Results 1 to 7 of 7

Thread: Morceau Symphonique

  1. Morceau Symphonique

    Is there a version of this where it doesnt change cleffs in the beginning?

  2. Morceau Symphonique

    What exactly do you mean? I'm playing this for my college auditions and my part came with both treble and bass cleff parts. The beginning of the bass cleff part starts in treble, but only because those are the piano cues. You're probably not supposed to play them...

    But I guess to answer your question: No, not that I know of.

  3. #3
    Join Date
    Dec 2005
    Minneapolis, MN

    Morceau Symphonique

    My copy from Warner Bros. doesn't change clefs throughout.

  4. #4

    Morceau Symphonique

    There are a lot of ways to write a musical part, and the editor is usually trying to make the part as clear as possible. This means that different editions may change clefs or not depending on what the editor thought.

    You may want to consider just buying a good edition and learning to read whatever clefs are in it. You really should learn bass and treble clef, and doing so within a piece you are practicing long-term is a great way. Musicians tend to "accidentally" memorize music whether they want to or not, just during the course of practicing. By the time we work up a piece to performance level we usually have it just about memorized, so when we get there we won't be bothered by clef changes. Just make sure you listen to a recording from time to time so you have the tunes locked in your head correctly; this will keep you from mis-reading the unfamiliar clefs without realizing it.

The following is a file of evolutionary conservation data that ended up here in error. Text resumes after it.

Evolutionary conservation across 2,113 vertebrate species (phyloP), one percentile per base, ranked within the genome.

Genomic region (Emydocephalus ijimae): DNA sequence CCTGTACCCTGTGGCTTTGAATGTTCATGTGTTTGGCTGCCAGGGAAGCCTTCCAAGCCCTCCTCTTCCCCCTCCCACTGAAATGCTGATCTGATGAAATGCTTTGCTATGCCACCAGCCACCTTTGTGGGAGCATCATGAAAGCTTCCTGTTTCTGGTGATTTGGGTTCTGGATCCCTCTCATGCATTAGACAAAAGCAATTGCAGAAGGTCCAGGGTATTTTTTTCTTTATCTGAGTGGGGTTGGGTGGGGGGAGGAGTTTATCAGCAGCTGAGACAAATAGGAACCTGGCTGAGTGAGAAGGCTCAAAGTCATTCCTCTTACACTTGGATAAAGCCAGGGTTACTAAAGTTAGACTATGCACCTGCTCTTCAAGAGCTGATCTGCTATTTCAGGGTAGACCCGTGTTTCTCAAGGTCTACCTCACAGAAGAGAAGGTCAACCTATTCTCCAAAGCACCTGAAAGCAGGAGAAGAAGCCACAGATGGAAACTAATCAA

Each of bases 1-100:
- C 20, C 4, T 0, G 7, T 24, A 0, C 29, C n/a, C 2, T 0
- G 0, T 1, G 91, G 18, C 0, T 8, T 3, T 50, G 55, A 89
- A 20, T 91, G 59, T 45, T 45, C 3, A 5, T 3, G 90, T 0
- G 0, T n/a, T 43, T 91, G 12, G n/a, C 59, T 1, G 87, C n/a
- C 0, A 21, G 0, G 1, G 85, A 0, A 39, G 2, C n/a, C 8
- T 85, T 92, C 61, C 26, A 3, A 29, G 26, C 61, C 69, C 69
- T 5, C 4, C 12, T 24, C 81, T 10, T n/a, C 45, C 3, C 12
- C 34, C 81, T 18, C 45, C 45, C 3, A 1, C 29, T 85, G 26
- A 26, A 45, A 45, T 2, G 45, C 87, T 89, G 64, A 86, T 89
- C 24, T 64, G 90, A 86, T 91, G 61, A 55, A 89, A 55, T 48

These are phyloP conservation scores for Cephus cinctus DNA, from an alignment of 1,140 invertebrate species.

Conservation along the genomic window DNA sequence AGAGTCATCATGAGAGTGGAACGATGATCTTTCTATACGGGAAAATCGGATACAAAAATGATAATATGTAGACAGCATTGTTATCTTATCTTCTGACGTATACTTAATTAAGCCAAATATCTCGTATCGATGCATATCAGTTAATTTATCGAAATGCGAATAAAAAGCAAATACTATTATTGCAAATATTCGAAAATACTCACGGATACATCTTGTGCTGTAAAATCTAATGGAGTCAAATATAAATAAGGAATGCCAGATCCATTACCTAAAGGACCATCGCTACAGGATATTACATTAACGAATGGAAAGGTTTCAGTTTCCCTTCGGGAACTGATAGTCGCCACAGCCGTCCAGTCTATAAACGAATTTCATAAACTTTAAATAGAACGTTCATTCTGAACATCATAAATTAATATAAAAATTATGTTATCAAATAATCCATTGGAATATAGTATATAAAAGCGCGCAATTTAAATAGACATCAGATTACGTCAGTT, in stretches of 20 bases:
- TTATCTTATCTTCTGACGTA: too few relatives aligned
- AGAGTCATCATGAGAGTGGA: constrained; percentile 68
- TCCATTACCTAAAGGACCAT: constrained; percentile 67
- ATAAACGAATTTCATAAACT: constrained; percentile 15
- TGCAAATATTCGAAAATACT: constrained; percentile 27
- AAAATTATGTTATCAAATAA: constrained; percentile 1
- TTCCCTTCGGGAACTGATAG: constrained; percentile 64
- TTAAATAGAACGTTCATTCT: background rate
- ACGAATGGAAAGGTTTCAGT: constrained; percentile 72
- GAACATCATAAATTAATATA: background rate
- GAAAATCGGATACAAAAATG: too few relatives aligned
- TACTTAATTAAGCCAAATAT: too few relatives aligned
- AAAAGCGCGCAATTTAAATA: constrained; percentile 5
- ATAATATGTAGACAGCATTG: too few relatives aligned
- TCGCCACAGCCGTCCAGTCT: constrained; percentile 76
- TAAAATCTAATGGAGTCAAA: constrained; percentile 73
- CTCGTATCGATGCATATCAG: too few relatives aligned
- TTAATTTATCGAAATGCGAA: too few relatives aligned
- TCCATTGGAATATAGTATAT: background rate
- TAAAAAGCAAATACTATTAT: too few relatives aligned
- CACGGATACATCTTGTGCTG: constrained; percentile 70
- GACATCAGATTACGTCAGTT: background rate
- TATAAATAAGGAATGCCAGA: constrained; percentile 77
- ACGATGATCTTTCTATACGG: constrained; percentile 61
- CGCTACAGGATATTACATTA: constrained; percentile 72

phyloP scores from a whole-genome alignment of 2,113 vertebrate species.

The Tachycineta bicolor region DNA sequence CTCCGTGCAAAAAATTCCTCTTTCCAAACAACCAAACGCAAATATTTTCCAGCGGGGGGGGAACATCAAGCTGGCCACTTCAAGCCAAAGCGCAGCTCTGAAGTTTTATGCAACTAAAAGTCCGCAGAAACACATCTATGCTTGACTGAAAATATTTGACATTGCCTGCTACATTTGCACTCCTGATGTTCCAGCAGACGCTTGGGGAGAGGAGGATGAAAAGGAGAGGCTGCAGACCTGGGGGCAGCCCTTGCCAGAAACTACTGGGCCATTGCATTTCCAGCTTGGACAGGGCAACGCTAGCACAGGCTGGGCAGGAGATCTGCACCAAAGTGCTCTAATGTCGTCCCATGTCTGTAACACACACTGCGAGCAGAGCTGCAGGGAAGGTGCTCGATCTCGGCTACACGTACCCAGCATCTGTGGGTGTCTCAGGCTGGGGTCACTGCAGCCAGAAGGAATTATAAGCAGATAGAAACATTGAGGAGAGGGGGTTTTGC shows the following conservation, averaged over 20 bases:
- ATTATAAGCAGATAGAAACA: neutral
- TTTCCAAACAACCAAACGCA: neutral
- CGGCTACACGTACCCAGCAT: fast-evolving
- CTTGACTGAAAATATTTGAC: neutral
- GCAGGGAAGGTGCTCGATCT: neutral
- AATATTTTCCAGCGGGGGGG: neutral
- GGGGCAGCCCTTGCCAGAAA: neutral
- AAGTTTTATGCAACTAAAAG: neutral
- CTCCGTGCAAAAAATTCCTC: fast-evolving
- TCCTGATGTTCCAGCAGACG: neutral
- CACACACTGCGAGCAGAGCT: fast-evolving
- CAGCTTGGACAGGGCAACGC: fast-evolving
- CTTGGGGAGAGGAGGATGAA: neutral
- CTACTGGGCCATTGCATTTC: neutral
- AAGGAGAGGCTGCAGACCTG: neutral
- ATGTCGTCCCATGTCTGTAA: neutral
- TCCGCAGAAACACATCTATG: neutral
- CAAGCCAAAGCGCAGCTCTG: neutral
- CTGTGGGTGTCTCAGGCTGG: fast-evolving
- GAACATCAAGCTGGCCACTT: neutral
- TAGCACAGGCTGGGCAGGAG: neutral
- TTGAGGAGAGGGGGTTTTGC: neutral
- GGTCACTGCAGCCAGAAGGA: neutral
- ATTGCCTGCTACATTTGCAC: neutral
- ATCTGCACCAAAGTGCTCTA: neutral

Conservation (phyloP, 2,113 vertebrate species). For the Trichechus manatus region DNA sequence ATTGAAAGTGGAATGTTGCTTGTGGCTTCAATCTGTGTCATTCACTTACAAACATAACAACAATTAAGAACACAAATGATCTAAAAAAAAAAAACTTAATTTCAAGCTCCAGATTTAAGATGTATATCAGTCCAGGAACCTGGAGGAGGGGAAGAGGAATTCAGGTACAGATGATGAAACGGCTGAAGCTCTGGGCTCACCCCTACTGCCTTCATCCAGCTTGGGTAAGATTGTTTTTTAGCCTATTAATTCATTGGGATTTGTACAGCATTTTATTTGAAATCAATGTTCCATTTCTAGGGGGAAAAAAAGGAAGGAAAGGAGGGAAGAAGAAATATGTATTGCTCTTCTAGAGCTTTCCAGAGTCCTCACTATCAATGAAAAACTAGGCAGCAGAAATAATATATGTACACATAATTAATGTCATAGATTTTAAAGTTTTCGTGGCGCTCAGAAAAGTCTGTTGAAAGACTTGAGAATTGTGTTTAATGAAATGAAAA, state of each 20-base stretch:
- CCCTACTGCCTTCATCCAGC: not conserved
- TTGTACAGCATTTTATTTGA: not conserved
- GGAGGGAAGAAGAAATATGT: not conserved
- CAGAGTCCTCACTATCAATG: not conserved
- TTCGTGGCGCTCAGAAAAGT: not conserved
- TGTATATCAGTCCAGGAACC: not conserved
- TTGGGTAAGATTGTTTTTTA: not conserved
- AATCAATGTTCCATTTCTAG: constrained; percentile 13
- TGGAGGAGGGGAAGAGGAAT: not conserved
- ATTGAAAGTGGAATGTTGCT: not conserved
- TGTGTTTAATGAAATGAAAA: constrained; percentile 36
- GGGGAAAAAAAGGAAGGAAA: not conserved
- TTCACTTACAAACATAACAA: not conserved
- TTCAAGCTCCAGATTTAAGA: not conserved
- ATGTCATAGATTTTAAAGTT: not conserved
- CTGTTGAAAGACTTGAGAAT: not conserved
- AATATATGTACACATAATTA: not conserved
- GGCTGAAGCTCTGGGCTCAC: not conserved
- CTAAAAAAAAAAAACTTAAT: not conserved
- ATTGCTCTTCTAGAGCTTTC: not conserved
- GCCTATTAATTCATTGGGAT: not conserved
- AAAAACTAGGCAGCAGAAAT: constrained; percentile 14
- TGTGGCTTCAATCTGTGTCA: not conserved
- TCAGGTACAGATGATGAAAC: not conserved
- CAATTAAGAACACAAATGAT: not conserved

Dave Werden (ASCAP)
    Euphonium Soloist, U.S. Coast Guard Band, retired
    Adams Artist (Adams E3)
    YouTube: dwerden
    Facebook: davewerden
    Twitter: davewerden
    Instagram: davewerdeneuphonium

  5. Morceau Symphonique

    The original poster of this message probably got the bass clef trombone arrangement of this solo, which starts out in tenor clef and switches to tenor clef again during the piece. It can be a bit unsettling for a bass clef player who has never encountered tenor clef. Coming from cello, I had to learn it and so now I don't get so rattled if I see in in trombone/euphonium music.

    If you want to work it out for yourself (or notate it so that it's all in bass clef) just know that where the tenor clef middle symbol hits the line is the C above middle C (if I'm remembering correctly) and then just go from there.

  6. Morceau Symphonique

    Its Basically read like Bb Treble with Bass Clef Key Signature. Coming from a Salvation Army Brass Band thats how I know it.

  7. Morceau Symphonique

    If you're looking for a good source to learn how to read tenor clef, I recommend the clef studies by Blazevitch (i probably spelled his name wrong). Anyway, they are really beautifully written etudes and will give you a thorough understanding of tenor and/or alto clef.
    Gregory E. Lopes
    Euphonium player
    US Navy Band Great Lakes
    US Navy Music Program, 2009-Present

    Besson Prestige 2052


Posting Permissions

  • You may not post new threads
  • You may not post replies
  • You may not post attachments
  • You may not edit your posts